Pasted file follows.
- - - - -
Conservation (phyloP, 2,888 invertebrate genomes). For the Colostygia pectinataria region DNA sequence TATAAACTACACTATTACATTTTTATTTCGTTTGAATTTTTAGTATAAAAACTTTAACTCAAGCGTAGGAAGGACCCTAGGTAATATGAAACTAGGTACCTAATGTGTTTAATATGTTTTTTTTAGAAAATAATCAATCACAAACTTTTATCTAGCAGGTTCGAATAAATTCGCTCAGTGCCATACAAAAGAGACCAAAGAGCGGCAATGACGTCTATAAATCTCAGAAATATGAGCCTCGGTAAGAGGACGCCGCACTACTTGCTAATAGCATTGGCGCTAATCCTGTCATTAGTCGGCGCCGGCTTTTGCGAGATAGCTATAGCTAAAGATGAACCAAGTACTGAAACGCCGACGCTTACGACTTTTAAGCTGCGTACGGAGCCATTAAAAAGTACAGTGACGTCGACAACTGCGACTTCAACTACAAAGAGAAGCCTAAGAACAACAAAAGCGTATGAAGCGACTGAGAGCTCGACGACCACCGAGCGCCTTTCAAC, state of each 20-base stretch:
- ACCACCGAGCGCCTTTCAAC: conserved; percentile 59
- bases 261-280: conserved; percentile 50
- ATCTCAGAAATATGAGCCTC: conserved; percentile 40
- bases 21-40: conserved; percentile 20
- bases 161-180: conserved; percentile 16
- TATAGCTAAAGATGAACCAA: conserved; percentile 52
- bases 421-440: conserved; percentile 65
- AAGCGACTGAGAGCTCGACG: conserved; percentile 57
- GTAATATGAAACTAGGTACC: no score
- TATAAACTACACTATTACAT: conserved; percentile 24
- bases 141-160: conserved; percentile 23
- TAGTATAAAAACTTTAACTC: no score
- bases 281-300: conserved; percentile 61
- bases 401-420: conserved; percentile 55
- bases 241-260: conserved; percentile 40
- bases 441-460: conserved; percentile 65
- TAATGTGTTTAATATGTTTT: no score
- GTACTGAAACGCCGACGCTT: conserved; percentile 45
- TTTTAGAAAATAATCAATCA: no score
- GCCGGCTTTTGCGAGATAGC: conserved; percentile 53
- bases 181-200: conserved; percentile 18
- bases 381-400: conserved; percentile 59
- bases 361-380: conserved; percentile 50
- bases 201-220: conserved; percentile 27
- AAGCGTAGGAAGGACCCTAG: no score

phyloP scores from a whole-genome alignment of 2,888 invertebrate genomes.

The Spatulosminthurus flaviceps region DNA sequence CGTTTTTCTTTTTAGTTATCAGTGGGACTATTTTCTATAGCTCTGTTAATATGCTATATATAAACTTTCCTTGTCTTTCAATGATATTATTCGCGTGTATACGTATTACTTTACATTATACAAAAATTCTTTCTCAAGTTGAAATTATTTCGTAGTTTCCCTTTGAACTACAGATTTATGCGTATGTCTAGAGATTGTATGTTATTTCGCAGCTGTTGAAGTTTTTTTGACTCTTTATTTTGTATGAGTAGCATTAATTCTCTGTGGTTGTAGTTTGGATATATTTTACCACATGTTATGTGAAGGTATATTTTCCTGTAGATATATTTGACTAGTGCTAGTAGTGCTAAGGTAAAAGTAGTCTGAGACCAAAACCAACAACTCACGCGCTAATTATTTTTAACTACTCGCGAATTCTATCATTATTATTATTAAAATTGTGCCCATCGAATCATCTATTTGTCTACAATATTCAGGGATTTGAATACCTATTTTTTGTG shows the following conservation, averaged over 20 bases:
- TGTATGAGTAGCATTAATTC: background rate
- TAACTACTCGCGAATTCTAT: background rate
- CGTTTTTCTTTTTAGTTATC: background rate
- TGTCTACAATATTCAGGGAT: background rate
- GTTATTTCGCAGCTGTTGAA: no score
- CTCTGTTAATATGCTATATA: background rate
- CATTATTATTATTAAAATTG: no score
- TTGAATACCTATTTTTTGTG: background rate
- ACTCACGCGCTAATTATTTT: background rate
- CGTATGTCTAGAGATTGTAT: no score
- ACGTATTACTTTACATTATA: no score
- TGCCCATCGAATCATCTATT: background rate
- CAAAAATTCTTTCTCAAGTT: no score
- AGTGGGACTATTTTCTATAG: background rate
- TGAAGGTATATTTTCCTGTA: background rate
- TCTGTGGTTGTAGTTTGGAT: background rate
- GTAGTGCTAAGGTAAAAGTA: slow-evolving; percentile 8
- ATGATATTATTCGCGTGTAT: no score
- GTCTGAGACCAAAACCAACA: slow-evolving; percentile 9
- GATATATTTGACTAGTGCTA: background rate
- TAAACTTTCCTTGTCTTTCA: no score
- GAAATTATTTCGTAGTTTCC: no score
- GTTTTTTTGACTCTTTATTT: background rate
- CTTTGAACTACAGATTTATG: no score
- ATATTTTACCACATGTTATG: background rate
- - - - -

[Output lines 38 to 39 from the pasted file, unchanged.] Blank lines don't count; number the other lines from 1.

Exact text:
- CGTATGTCTAGAGATTGTAT: no score
- ACGTATTACTTTACATTATA: no score